This opens another door into the great mystery of the Eucharist. Through transubstantiation, Jesus Christ, God and Man, under the appearances of bread and wine, is offering his great sacrifice for us. At the same time he is providing himself as our food in the sacred banquet of the altar. In the sacrifice-meal our world of matter and time intersects with eternity. Earth and heaven overlap in the Mass.
Surely we must wonder and marvel at that! And the wonder rises from what is really happening. Once we understand something of what is happening at the altar, we should realise that, in every Mass, we encounter the divine here and now. This supernatural event evokes a sense of mystery, because it can never be completely understood. Always it eludes our complete understanding. It remains the "tremendous and fascinating Mystery".
The purpose of the sacrifice
The Sacrifice of the Mass is offered for specific ends or purposes. These all are derived from the redeeming work of Christ on the Cross, the source of all sacramental grace as St Thomas teaches. The Mass, is offered:
1. to give adoration, glory and thanks to God, so the eucharistic sacrifice is the act of perfect worship;
2. to make intercession for all our needs, so it is the act of perfect prayer;
3. to make atonement for the sins of the living and the dead, so it is a sacrifice of propitiation, gaining pardon, peace and reconciliation.
The power of this atoning sacrifice, for the living and the dead, is infinite because the power of the cross is infinite. This is why we have Mass celebrated for special intentions, above all for the dead. Each separate celebration of the Eucharist, as it were, applies, directs and focuses the power of the one Paschal Mystery of Christ's cross and resurrection to a specific purpose. Whether celebrated in solemn splendour in a basilica or in simplicity in a village hut, the Mass has the same infinite power and value and before this mystery, and bringing ourselves into it, we wonder and marvel.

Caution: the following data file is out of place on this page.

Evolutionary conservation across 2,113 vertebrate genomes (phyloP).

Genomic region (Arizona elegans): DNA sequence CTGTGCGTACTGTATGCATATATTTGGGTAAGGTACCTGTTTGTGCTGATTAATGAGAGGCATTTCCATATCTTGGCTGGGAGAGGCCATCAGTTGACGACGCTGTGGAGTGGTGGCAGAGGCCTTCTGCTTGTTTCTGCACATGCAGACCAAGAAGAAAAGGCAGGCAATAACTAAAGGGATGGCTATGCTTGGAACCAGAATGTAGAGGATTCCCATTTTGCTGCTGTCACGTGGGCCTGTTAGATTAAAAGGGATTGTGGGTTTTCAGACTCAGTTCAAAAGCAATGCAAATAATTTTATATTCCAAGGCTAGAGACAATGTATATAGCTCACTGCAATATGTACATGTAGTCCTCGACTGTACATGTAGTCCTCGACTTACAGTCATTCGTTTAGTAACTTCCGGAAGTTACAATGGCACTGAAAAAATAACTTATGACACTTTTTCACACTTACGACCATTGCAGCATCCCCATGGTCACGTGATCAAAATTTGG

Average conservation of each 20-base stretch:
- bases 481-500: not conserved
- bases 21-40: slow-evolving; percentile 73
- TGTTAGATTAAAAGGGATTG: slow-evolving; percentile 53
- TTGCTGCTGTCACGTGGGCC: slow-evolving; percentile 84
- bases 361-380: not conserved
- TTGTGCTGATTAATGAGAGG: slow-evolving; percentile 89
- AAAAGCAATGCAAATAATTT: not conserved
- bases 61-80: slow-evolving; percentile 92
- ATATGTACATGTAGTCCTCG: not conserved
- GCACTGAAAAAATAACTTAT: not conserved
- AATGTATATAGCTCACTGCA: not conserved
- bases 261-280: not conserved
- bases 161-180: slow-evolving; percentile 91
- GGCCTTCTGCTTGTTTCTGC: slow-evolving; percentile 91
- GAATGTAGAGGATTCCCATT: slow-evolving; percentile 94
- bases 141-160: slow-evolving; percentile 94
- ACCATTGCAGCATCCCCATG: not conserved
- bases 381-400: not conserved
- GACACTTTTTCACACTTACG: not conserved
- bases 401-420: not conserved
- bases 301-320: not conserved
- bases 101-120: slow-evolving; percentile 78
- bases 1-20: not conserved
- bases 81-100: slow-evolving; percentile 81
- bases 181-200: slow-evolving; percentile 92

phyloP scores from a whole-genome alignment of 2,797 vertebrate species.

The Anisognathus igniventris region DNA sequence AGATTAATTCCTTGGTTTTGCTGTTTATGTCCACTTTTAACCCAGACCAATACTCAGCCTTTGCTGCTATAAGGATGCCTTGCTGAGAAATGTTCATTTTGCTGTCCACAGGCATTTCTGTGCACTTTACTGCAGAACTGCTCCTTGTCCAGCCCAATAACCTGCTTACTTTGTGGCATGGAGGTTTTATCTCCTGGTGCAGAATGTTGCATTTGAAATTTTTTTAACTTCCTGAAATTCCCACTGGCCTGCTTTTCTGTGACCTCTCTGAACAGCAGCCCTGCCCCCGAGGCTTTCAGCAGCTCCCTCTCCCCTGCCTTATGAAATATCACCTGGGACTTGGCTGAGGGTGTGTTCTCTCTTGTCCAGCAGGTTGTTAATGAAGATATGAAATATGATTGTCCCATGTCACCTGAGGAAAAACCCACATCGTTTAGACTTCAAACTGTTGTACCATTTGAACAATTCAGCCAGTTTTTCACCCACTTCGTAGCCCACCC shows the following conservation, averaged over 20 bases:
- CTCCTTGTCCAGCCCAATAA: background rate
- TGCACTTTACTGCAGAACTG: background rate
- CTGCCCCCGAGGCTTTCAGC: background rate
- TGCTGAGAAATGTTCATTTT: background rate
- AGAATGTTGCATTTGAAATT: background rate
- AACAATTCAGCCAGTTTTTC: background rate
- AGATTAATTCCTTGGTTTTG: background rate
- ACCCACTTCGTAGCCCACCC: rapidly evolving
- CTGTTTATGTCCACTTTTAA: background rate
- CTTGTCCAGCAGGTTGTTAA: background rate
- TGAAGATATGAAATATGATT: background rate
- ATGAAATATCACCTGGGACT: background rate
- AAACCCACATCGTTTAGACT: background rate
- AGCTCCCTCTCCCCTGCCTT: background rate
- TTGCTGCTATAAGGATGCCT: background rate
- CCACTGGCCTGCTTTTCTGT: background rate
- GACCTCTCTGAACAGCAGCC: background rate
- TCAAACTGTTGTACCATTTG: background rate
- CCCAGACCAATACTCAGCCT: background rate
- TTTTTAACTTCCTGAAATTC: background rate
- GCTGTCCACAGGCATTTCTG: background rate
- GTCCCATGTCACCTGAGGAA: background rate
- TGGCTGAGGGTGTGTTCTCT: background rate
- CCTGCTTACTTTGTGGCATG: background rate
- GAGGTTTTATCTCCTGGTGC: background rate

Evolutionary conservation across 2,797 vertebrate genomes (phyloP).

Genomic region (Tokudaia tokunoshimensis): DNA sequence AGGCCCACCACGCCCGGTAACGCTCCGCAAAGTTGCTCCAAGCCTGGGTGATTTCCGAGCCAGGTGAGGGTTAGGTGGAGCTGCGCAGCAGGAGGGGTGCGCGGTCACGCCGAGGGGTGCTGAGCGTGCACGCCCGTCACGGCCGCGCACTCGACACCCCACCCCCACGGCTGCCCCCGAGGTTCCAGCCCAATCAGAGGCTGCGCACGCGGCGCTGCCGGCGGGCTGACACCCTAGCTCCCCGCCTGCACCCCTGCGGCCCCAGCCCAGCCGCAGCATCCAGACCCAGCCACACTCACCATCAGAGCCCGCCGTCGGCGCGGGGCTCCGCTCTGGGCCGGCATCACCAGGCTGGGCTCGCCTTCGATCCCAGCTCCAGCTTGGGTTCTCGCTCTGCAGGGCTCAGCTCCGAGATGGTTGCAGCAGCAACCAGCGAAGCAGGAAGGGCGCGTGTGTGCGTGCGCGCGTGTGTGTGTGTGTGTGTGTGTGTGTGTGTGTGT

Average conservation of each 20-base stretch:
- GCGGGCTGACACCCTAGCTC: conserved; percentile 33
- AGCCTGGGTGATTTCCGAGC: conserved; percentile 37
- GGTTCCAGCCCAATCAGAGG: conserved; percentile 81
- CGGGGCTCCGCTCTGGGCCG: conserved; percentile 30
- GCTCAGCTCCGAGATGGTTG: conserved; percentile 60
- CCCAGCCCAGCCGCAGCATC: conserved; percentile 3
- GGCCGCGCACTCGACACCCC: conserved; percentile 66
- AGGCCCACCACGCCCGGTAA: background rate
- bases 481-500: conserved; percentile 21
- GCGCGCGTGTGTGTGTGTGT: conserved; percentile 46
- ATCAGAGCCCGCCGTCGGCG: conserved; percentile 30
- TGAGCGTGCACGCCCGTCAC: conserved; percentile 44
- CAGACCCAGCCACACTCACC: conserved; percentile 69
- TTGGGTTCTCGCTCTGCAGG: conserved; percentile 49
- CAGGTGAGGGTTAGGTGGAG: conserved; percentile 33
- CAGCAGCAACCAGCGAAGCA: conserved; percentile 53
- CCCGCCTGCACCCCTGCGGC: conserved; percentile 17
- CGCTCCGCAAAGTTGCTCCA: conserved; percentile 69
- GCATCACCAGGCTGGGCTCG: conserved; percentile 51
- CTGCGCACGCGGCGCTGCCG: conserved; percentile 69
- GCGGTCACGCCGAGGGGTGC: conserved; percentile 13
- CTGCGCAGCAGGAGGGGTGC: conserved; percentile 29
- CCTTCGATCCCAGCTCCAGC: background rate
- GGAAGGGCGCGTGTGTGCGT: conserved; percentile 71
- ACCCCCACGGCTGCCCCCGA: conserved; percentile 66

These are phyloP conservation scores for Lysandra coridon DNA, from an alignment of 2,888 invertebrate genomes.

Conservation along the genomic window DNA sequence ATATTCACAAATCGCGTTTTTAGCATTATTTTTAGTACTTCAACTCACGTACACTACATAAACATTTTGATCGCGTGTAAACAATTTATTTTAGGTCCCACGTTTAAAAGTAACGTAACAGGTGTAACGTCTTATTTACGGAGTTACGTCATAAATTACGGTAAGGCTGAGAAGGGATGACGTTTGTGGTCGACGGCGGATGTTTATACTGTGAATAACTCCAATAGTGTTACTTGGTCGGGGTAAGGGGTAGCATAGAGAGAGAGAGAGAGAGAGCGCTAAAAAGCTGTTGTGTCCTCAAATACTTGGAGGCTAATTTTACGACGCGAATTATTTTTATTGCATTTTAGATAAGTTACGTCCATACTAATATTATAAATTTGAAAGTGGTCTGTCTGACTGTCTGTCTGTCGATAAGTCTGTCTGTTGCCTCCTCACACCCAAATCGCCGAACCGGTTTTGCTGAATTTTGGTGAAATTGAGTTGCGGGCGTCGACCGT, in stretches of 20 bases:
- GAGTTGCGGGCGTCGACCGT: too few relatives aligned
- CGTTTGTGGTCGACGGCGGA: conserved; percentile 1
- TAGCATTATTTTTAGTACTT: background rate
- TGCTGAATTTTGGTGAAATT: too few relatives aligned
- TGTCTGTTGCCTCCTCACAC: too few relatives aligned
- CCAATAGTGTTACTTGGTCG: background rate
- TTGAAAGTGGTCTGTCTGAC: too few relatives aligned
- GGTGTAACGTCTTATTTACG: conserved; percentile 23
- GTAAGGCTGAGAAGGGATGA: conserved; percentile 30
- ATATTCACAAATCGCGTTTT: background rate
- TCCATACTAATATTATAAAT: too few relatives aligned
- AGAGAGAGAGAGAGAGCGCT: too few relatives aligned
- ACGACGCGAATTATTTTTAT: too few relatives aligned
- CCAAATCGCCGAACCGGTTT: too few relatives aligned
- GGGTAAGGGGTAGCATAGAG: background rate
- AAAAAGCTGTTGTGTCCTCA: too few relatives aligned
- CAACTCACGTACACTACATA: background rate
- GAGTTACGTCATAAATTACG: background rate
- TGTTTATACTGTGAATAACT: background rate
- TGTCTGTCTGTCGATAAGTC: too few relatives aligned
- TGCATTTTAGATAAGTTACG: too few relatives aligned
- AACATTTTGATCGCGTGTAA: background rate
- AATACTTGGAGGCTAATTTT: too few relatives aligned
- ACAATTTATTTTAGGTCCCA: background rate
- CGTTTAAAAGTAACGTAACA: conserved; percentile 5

A sense of "wonder" should flow into our lives from these Eucharistic mysteries. Wonder should lead to a sense of our own unique value as created human persons because God entrusts such a sublime mystery into human hands.
However, it is not for us to manipulate his gift, hence the grave abuse involved in playing with the liturgy or deliberately changing what the Church has passed on.
The careful way the Church passes on the sacred celebration of the Eucharist reminds us that this is a gift from God the Holy Trinity. This action is the worship of the Trinity into which we are raised. We do not control it or make it happen - we share in what is happening; God works through us.
Eastern Christians have a deep sense of the way the Eucharistic action carries us, absorbs us, and raises us into heavenly worship here and now.
The Eucharist is sheer gift, so we should be humble before the mystery, yet, at the same time, we should feel our self-worth. We come from fallen stock; we need to be redeemed, but our dignity far outweighs that fall. God's grace is perfecting our nature. That is a Eucharistic understanding of the dignity and value of the human person.
The essential optimism of the Catholic understanding of the person shines through the Sacrifice of the Mass. Jesus says that he does this "for you". His command to "do this" empowers his Church, but he expresses great trust and confidence in our capacity to "do this" well. His trust should encourage each of us to ask how we can value his gift more, how celebrating the divine mysteries of the altar can add meaning and value to our daily lives as Christians.
Reprinted from AD2000 Vol 16 No 2 (March 2003), p. 10